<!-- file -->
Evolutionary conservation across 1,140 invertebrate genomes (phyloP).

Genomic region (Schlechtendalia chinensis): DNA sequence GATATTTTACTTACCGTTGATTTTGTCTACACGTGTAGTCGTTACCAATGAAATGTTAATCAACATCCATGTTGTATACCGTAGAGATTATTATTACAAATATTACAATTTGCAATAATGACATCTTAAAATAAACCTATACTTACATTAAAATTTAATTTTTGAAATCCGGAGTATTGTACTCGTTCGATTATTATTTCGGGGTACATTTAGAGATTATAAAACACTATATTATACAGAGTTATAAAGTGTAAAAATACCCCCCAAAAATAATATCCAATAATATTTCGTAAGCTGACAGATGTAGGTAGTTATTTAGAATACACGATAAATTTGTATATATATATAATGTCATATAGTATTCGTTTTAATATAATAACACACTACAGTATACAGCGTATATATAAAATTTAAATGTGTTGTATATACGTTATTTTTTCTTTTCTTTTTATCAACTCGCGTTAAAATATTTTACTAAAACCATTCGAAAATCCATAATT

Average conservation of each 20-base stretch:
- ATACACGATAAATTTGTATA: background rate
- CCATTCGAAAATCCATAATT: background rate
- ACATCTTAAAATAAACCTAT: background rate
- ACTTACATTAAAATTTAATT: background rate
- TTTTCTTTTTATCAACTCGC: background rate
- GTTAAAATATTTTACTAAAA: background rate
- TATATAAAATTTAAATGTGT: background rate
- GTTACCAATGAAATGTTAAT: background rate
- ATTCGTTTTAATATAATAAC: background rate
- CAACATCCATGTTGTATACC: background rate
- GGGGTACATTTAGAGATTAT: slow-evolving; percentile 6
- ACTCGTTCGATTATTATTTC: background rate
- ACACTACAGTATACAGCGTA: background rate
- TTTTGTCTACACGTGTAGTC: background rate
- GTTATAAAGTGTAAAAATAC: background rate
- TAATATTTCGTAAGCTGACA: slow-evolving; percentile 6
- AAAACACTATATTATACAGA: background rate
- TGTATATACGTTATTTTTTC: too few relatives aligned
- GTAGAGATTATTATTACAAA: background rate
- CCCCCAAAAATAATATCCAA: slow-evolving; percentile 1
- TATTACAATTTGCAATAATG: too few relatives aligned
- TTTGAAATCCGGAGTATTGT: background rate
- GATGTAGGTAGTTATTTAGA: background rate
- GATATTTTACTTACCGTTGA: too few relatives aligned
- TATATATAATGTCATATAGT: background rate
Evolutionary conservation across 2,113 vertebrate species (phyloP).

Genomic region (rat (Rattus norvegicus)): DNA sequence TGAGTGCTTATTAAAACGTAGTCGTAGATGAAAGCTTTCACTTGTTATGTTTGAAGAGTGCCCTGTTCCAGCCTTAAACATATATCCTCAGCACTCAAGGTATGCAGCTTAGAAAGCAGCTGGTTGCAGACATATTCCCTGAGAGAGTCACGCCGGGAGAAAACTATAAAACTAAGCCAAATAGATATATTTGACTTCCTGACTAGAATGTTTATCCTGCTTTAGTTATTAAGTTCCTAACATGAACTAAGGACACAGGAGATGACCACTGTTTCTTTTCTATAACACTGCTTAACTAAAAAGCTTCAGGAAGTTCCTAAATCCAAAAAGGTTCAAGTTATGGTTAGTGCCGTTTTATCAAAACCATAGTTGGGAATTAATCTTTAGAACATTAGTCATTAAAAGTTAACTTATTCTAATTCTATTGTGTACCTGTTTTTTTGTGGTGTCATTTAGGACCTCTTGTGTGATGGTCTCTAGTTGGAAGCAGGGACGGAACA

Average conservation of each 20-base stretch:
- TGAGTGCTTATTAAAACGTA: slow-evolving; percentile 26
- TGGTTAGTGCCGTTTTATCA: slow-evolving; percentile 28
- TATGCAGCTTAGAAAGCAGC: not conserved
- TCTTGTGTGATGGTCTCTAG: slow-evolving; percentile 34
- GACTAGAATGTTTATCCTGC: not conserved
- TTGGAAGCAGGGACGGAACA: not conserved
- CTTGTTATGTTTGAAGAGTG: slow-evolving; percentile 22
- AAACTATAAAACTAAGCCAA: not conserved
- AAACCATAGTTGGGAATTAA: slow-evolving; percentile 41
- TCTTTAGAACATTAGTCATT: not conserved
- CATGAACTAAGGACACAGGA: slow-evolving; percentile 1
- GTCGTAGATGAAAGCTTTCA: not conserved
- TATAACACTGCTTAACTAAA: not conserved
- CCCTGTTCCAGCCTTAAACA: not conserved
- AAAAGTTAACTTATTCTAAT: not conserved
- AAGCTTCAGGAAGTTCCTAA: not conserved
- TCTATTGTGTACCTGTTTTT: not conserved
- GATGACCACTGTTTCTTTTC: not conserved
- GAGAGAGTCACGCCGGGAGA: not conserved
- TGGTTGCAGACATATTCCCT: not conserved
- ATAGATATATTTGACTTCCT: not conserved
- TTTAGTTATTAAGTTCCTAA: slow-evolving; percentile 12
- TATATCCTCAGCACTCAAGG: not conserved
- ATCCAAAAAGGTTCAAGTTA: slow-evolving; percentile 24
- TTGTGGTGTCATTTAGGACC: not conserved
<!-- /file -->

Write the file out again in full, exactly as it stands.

Evolutionary conservation across 1,140 invertebrate genomes (phyloP).

Genomic region (Schlechtendalia chinensis): DNA sequence GATATTTTACTTACCGTTGATTTTGTCTACACGTGTAGTCGTTACCAATGAAATGTTAATCAACATCCATGTTGTATACCGTAGAGATTATTATTACAAATATTACAATTTGCAATAATGACATCTTAAAATAAACCTATACTTACATTAAAATTTAATTTTTGAAATCCGGAGTATTGTACTCGTTCGATTATTATTTCGGGGTACATTTAGAGATTATAAAACACTATATTATACAGAGTTATAAAGTGTAAAAATACCCCCCAAAAATAATATCCAATAATATTTCGTAAGCTGACAGATGTAGGTAGTTATTTAGAATACACGATAAATTTGTATATATATATAATGTCATATAGTATTCGTTTTAATATAATAACACACTACAGTATACAGCGTATATATAAAATTTAAATGTGTTGTATATACGTTATTTTTTCTTTTCTTTTTATCAACTCGCGTTAAAATATTTTACTAAAACCATTCGAAAATCCATAATT

Average conservation of each 20-base stretch:
- ATACACGATAAATTTGTATA: background rate
- CCATTCGAAAATCCATAATT: background rate
- ACATCTTAAAATAAACCTAT: background rate
- ACTTACATTAAAATTTAATT: background rate
- TTTTCTTTTTATCAACTCGC: background rate
- GTTAAAATATTTTACTAAAA: background rate
- TATATAAAATTTAAATGTGT: background rate
- GTTACCAATGAAATGTTAAT: background rate
- ATTCGTTTTAATATAATAAC: background rate
- CAACATCCATGTTGTATACC: background rate
- GGGGTACATTTAGAGATTAT: slow-evolving; percentile 6
- ACTCGTTCGATTATTATTTC: background rate
- ACACTACAGTATACAGCGTA: background rate
- TTTTGTCTACACGTGTAGTC: background rate
- GTTATAAAGTGTAAAAATAC: background rate
- TAATATTTCGTAAGCTGACA: slow-evolving; percentile 6
- AAAACACTATATTATACAGA: background rate
- TGTATATACGTTATTTTTTC: too few relatives aligned
- GTAGAGATTATTATTACAAA: background rate
- CCCCCAAAAATAATATCCAA: slow-evolving; percentile 1
- TATTACAATTTGCAATAATG: too few relatives aligned
- TTTGAAATCCGGAGTATTGT: background rate
- GATGTAGGTAGTTATTTAGA: background rate
- GATATTTTACTTACCGTTGA: too few relatives aligned
- TATATATAATGTCATATAGT: background rate
Evolutionary conservation across 2,113 vertebrate species (phyloP).

Genomic region (rat (Rattus norvegicus)): DNA sequence TGAGTGCTTATTAAAACGTAGTCGTAGATGAAAGCTTTCACTTGTTATGTTTGAAGAGTGCCCTGTTCCAGCCTTAAACATATATCCTCAGCACTCAAGGTATGCAGCTTAGAAAGCAGCTGGTTGCAGACATATTCCCTGAGAGAGTCACGCCGGGAGAAAACTATAAAACTAAGCCAAATAGATATATTTGACTTCCTGACTAGAATGTTTATCCTGCTTTAGTTATTAAGTTCCTAACATGAACTAAGGACACAGGAGATGACCACTGTTTCTTTTCTATAACACTGCTTAACTAAAAAGCTTCAGGAAGTTCCTAAATCCAAAAAGGTTCAAGTTATGGTTAGTGCCGTTTTATCAAAACCATAGTTGGGAATTAATCTTTAGAACATTAGTCATTAAAAGTTAACTTATTCTAATTCTATTGTGTACCTGTTTTTTTGTGGTGTCATTTAGGACCTCTTGTGTGATGGTCTCTAGTTGGAAGCAGGGACGGAACA

Average conservation of each 20-base stretch:
- TGAGTGCTTATTAAAACGTA: slow-evolving; percentile 26
- TGGTTAGTGCCGTTTTATCA: slow-evolving; percentile 28
- TATGCAGCTTAGAAAGCAGC: not conserved
- TCTTGTGTGATGGTCTCTAG: slow-evolving; percentile 34
- GACTAGAATGTTTATCCTGC: not conserved
- TTGGAAGCAGGGACGGAACA: not conserved
- CTTGTTATGTTTGAAGAGTG: slow-evolving; percentile 22
- AAACTATAAAACTAAGCCAA: not conserved
- AAACCATAGTTGGGAATTAA: slow-evolving; percentile 41
- TCTTTAGAACATTAGTCATT: not conserved
- CATGAACTAAGGACACAGGA: slow-evolving; percentile 1
- GTCGTAGATGAAAGCTTTCA: not conserved
- TATAACACTGCTTAACTAAA: not conserved
- CCCTGTTCCAGCCTTAAACA: not conserved
- AAAAGTTAACTTATTCTAAT: not conserved
- AAGCTTCAGGAAGTTCCTAA: not conserved
- TCTATTGTGTACCTGTTTTT: not conserved
- GATGACCACTGTTTCTTTTC: not conserved
- GAGAGAGTCACGCCGGGAGA: not conserved
- TGGTTGCAGACATATTCCCT: not conserved
- ATAGATATATTTGACTTCCT: not conserved
- TTTAGTTATTAAGTTCCTAA: slow-evolving; percentile 12
- TATATCCTCAGCACTCAAGG: not conserved
- ATCCAAAAAGGTTCAAGTTA: slow-evolving; percentile 24
- TTGTGGTGTCATTTAGGACC: not conserved